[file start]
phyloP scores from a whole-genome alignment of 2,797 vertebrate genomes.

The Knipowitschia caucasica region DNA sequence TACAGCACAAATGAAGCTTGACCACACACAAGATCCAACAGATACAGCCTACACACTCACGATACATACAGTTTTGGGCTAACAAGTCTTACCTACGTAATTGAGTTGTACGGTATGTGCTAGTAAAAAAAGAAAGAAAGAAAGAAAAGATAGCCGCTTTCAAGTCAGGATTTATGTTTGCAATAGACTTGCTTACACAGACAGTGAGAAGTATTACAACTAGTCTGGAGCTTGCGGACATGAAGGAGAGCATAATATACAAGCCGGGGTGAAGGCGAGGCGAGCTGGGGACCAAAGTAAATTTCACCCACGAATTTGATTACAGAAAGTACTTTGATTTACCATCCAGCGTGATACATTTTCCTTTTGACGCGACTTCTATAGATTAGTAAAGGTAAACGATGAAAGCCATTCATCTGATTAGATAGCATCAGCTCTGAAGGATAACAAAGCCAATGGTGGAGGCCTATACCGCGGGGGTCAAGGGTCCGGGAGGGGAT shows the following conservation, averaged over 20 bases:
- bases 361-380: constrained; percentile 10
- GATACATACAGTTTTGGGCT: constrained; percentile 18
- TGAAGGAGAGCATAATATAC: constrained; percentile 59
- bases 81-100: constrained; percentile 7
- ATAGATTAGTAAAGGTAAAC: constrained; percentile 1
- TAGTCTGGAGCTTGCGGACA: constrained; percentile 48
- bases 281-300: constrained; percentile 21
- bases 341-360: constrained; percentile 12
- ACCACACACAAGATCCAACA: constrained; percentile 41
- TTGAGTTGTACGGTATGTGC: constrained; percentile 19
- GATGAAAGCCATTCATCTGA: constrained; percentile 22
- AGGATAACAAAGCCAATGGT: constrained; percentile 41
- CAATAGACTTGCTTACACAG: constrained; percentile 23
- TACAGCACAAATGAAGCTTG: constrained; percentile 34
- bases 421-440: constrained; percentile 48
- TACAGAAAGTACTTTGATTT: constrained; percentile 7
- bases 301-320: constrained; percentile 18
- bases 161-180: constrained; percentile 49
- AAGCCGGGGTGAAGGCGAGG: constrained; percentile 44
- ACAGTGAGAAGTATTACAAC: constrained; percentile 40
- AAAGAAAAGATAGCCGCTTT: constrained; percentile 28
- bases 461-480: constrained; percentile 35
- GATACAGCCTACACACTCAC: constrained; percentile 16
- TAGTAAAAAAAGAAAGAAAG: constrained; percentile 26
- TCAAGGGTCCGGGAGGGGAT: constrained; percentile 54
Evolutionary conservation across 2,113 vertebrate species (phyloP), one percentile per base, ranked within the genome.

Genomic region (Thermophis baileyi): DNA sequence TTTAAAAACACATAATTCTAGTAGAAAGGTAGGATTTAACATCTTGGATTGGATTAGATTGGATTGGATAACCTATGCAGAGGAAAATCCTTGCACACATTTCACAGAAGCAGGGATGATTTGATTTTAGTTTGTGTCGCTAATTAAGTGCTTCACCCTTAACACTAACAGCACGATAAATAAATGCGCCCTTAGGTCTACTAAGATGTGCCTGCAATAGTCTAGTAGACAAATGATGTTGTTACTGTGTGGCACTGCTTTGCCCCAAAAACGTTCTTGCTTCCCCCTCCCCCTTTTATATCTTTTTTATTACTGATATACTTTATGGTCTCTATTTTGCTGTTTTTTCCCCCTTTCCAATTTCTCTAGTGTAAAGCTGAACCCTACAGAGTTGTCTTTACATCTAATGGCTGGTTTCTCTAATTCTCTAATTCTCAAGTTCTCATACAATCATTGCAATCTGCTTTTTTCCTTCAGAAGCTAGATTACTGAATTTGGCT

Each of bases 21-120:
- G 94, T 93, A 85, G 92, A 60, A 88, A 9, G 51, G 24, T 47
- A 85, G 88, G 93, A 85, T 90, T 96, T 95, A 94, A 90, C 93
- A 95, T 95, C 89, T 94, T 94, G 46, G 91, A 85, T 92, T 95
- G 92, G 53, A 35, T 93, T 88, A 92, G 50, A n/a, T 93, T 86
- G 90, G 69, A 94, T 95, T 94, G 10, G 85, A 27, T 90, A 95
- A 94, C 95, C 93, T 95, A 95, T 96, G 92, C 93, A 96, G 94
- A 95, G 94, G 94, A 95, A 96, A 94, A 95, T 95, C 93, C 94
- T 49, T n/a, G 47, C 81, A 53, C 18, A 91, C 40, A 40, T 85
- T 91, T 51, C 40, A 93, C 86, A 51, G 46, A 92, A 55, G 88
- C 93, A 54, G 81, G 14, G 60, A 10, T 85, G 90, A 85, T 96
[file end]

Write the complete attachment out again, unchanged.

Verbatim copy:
phyloP scores from a whole-genome alignment of 2,797 vertebrate genomes.

The Knipowitschia caucasica region DNA sequence TACAGCACAAATGAAGCTTGACCACACACAAGATCCAACAGATACAGCCTACACACTCACGATACATACAGTTTTGGGCTAACAAGTCTTACCTACGTAATTGAGTTGTACGGTATGTGCTAGTAAAAAAAGAAAGAAAGAAAGAAAAGATAGCCGCTTTCAAGTCAGGATTTATGTTTGCAATAGACTTGCTTACACAGACAGTGAGAAGTATTACAACTAGTCTGGAGCTTGCGGACATGAAGGAGAGCATAATATACAAGCCGGGGTGAAGGCGAGGCGAGCTGGGGACCAAAGTAAATTTCACCCACGAATTTGATTACAGAAAGTACTTTGATTTACCATCCAGCGTGATACATTTTCCTTTTGACGCGACTTCTATAGATTAGTAAAGGTAAACGATGAAAGCCATTCATCTGATTAGATAGCATCAGCTCTGAAGGATAACAAAGCCAATGGTGGAGGCCTATACCGCGGGGGTCAAGGGTCCGGGAGGGGAT shows the following conservation, averaged over 20 bases:
- bases 361-380: constrained; percentile 10
- GATACATACAGTTTTGGGCT: constrained; percentile 18
- TGAAGGAGAGCATAATATAC: constrained; percentile 59
- bases 81-100: constrained; percentile 7
- ATAGATTAGTAAAGGTAAAC: constrained; percentile 1
- TAGTCTGGAGCTTGCGGACA: constrained; percentile 48
- bases 281-300: constrained; percentile 21
- bases 341-360: constrained; percentile 12
- ACCACACACAAGATCCAACA: constrained; percentile 41
- TTGAGTTGTACGGTATGTGC: constrained; percentile 19
- GATGAAAGCCATTCATCTGA: constrained; percentile 22
- AGGATAACAAAGCCAATGGT: constrained; percentile 41
- CAATAGACTTGCTTACACAG: constrained; percentile 23
- TACAGCACAAATGAAGCTTG: constrained; percentile 34
- bases 421-440: constrained; percentile 48
- TACAGAAAGTACTTTGATTT: constrained; percentile 7
- bases 301-320: constrained; percentile 18
- bases 161-180: constrained; percentile 49
- AAGCCGGGGTGAAGGCGAGG: constrained; percentile 44
- ACAGTGAGAAGTATTACAAC: constrained; percentile 40
- AAAGAAAAGATAGCCGCTTT: constrained; percentile 28
- bases 461-480: constrained; percentile 35
- GATACAGCCTACACACTCAC: constrained; percentile 16
- TAGTAAAAAAAGAAAGAAAG: constrained; percentile 26
- TCAAGGGTCCGGGAGGGGAT: constrained; percentile 54
Evolutionary conservation across 2,113 vertebrate species (phyloP), one percentile per base, ranked within the genome.

Genomic region (Thermophis baileyi): DNA sequence TTTAAAAACACATAATTCTAGTAGAAAGGTAGGATTTAACATCTTGGATTGGATTAGATTGGATTGGATAACCTATGCAGAGGAAAATCCTTGCACACATTTCACAGAAGCAGGGATGATTTGATTTTAGTTTGTGTCGCTAATTAAGTGCTTCACCCTTAACACTAACAGCACGATAAATAAATGCGCCCTTAGGTCTACTAAGATGTGCCTGCAATAGTCTAGTAGACAAATGATGTTGTTACTGTGTGGCACTGCTTTGCCCCAAAAACGTTCTTGCTTCCCCCTCCCCCTTTTATATCTTTTTTATTACTGATATACTTTATGGTCTCTATTTTGCTGTTTTTTCCCCCTTTCCAATTTCTCTAGTGTAAAGCTGAACCCTACAGAGTTGTCTTTACATCTAATGGCTGGTTTCTCTAATTCTCTAATTCTCAAGTTCTCATACAATCATTGCAATCTGCTTTTTTCCTTCAGAAGCTAGATTACTGAATTTGGCT

Each of bases 21-120:
- G 94, T 93, A 85, G 92, A 60, A 88, A 9, G 51, G 24, T 47
- A 85, G 88, G 93, A 85, T 90, T 96, T 95, A 94, A 90, C 93
- A 95, T 95, C 89, T 94, T 94, G 46, G 91, A 85, T 92, T 95
- G 92, G 53, A 35, T 93, T 88, A 92, G 50, A n/a, T 93, T 86
- G 90, G 69, A 94, T 95, T 94, G 10, G 85, A 27, T 90, A 95
- A 94, C 95, C 93, T 95, A 95, T 96, G 92, C 93, A 96, G 94
- A 95, G 94, G 94, A 95, A 96, A 94, A 95, T 95, C 93, C 94
- T 49, T n/a, G 47, C 81, A 53, C 18, A 91, C 40, A 40, T 85
- T 91, T 51, C 40, A 93, C 86, A 51, G 46, A 92, A 55, G 88
- C 93, A 54, G 81, G 14, G 60, A 10, T 85, G 90, A 85, T 96